• experimented with speaker placement for improved bass performance. My current set up also followed the advice of placing them somewhat diagonally due to my square room's acoustics
  • experimented with bass gain of (which is at ~30% at the moment) on my Yamaha receiver. The default setting will not do
  • downloading actual high res tracks from hdtracks.com
    • sidenote: while Primephonic's material varies from record to record, none comes close to the quality of the aforementioned tracks. It remains a useful tool for discovery, I think

 

I'm sure these are avoidable for many people, but they apparently weren't for noob like me. 

 

OP:  It appears that Klipsch has a newer version of the RP-280F called the RP-8000F.  Have you investigated this?

 

The speaker’s “power handling” specification isn’t very useful, except perhaps in determining when the warranty is voided due to abuse.   (Usually this happens when someone gets drunk at a loud party and “cranks it up.”)   

 

The more useful speaker specifications are:

  • The RP-280F and the RP-8000F have a “sensitivity rating” of 98 dB.   In your 13.6 x 13.4 x 10 ft room, at sane listening volume, I think that your Yamaha R-N602’s 80wpc would have adequate power.   I doubt that a more powerful receiver would be a “high value” use of your money.
     
  • The RP-280F and the RP-8000F’s “nominal impedance” of 8 ohms means that your Yamaha R-N602 is compatible with the Klipsch RP-280F and the RP-8000F.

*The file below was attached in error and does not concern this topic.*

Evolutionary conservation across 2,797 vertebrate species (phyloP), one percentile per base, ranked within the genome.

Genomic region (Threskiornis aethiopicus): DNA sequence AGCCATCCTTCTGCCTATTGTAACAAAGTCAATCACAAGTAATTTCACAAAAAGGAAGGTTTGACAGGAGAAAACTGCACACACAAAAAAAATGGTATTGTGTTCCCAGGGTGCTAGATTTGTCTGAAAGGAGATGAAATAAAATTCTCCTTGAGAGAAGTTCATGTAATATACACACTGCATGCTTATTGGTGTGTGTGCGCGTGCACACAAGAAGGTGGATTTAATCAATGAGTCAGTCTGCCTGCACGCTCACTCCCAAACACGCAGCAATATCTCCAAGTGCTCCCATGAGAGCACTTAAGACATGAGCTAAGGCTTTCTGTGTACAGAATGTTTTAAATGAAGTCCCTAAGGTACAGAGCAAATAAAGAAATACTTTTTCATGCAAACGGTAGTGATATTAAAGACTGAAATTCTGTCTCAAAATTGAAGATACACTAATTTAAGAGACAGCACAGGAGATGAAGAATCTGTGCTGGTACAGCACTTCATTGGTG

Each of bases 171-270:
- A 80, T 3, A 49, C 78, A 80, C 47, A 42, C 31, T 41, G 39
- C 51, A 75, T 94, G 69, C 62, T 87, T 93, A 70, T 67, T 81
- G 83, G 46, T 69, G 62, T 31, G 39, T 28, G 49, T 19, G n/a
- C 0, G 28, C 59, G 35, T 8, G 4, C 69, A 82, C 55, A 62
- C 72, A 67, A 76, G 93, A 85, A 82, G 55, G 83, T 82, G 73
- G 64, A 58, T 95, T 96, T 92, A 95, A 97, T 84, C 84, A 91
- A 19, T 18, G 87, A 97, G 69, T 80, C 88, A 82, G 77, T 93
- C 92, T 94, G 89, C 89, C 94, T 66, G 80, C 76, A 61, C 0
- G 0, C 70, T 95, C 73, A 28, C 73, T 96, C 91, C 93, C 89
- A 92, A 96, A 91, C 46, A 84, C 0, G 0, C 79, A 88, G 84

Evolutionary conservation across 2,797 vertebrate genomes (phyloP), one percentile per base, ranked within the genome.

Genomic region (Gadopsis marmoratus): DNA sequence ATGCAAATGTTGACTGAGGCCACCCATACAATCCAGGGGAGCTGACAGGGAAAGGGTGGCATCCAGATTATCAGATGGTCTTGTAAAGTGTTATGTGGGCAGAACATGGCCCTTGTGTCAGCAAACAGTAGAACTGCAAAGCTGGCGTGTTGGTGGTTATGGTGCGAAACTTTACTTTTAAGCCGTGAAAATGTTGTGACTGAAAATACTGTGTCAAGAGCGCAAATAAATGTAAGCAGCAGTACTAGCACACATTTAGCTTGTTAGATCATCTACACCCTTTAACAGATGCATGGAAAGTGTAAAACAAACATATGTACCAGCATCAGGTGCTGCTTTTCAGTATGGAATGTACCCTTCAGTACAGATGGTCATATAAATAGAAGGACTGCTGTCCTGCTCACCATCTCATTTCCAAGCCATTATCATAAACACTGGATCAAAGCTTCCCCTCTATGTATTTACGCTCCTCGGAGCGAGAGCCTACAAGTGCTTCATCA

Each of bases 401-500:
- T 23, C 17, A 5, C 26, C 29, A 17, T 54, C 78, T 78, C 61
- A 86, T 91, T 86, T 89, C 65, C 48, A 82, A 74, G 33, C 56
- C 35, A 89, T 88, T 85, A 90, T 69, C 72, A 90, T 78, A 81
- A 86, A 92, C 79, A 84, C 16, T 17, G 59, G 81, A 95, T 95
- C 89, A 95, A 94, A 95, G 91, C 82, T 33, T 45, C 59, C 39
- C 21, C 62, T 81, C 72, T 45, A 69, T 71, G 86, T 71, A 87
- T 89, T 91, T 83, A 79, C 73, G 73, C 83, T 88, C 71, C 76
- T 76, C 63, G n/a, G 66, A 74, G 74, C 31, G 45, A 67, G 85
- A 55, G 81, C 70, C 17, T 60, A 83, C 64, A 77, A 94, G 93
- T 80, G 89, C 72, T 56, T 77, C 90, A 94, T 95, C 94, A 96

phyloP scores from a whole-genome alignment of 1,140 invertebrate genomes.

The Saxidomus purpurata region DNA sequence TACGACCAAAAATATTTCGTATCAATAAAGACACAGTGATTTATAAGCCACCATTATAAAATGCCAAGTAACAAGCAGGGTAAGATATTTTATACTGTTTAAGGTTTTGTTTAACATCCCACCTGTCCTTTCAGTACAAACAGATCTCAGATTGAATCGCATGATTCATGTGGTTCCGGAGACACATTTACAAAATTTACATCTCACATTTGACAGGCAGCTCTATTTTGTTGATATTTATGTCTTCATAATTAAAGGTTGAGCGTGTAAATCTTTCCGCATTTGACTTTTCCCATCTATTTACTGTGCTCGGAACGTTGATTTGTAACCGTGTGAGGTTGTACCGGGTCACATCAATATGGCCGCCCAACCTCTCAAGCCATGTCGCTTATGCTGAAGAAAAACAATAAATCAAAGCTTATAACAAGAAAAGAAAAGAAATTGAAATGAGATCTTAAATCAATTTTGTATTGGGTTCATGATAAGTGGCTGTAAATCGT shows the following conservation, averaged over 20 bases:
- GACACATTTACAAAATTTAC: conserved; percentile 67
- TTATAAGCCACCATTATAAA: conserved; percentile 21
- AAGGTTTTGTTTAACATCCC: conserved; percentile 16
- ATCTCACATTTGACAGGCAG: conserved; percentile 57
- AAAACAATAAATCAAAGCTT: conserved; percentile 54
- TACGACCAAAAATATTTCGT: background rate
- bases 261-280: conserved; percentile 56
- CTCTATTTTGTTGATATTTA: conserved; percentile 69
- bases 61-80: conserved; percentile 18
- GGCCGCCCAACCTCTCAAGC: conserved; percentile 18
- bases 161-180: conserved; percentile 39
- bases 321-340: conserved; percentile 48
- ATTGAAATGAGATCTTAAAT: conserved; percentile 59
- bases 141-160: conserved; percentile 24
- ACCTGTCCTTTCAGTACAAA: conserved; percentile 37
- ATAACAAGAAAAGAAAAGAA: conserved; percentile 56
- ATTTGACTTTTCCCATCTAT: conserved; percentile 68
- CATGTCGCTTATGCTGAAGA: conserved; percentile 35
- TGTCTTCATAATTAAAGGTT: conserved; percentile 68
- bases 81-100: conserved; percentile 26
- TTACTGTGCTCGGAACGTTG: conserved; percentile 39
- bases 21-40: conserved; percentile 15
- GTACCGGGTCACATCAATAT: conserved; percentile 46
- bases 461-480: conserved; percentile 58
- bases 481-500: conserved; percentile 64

Now that you’ve discovered the potential quality of “hi-res” recordings, I encourage you to consider a universal player that will allow you to experience Blu-ray and Ultra HD Blu-ray audio/video discs.  As I’ve said before, video is essential for opera and ballet, and IMO very enjoyable for orchestral concerts.  (And it is extremely helpful to have an opera’s libretto displayed on the HDTV screen in the language of your choice.)    The Blu-ray box sets (e.g., all symphonies by a composer) are also a great value.   

 

You’ll have a decision to make if you want to acquire a universal player (i.e., a player that will play all discs:  multi-channel SACD, Blu-ray, Ultra HD Blu-ray, CD, DVD, etc.).  It appears that your existing Yamaha R-N602 receiver does not have an HDMI input, which means that you would need a universal player with analog outputs in order for it to function properly with your Yamaha R-N602.   (The coax and TOSLINK connections generally cannot deliver SACD output, or the full Blu-ray hi-res audio bit rate.  In other words, you wouldn’t realize the full benefit of the hi-res audio when using the coax or TOSLINK connection.  This is due to copyright restrictions, and bandwidth limitations.)   The Sony ES UBP-X1100ES has analog audio outputs, and retails for $600.   

 

OTOH, the Sony UBP-X700 which has only an HDMI connection (no analog audio output) sells on Amazon for $158.44 including shipping (USA price – I don’t know about Bahrain).  That’s a $441 price difference.   You might consider getting the cheaper HDMI-only Sony UBP-X700 and a new AVR that has an HDMI input.   (If you get a multi-channel AVR that is equipped with pre-amp outputs for the front channels, you might be able to use the new AVR to drive the center and rear channels, and your existing Yamaha R-N602 to drive the front channels.  I’m not an expert on AVRs – I don’t own one – others can weigh in regarding this configuration.)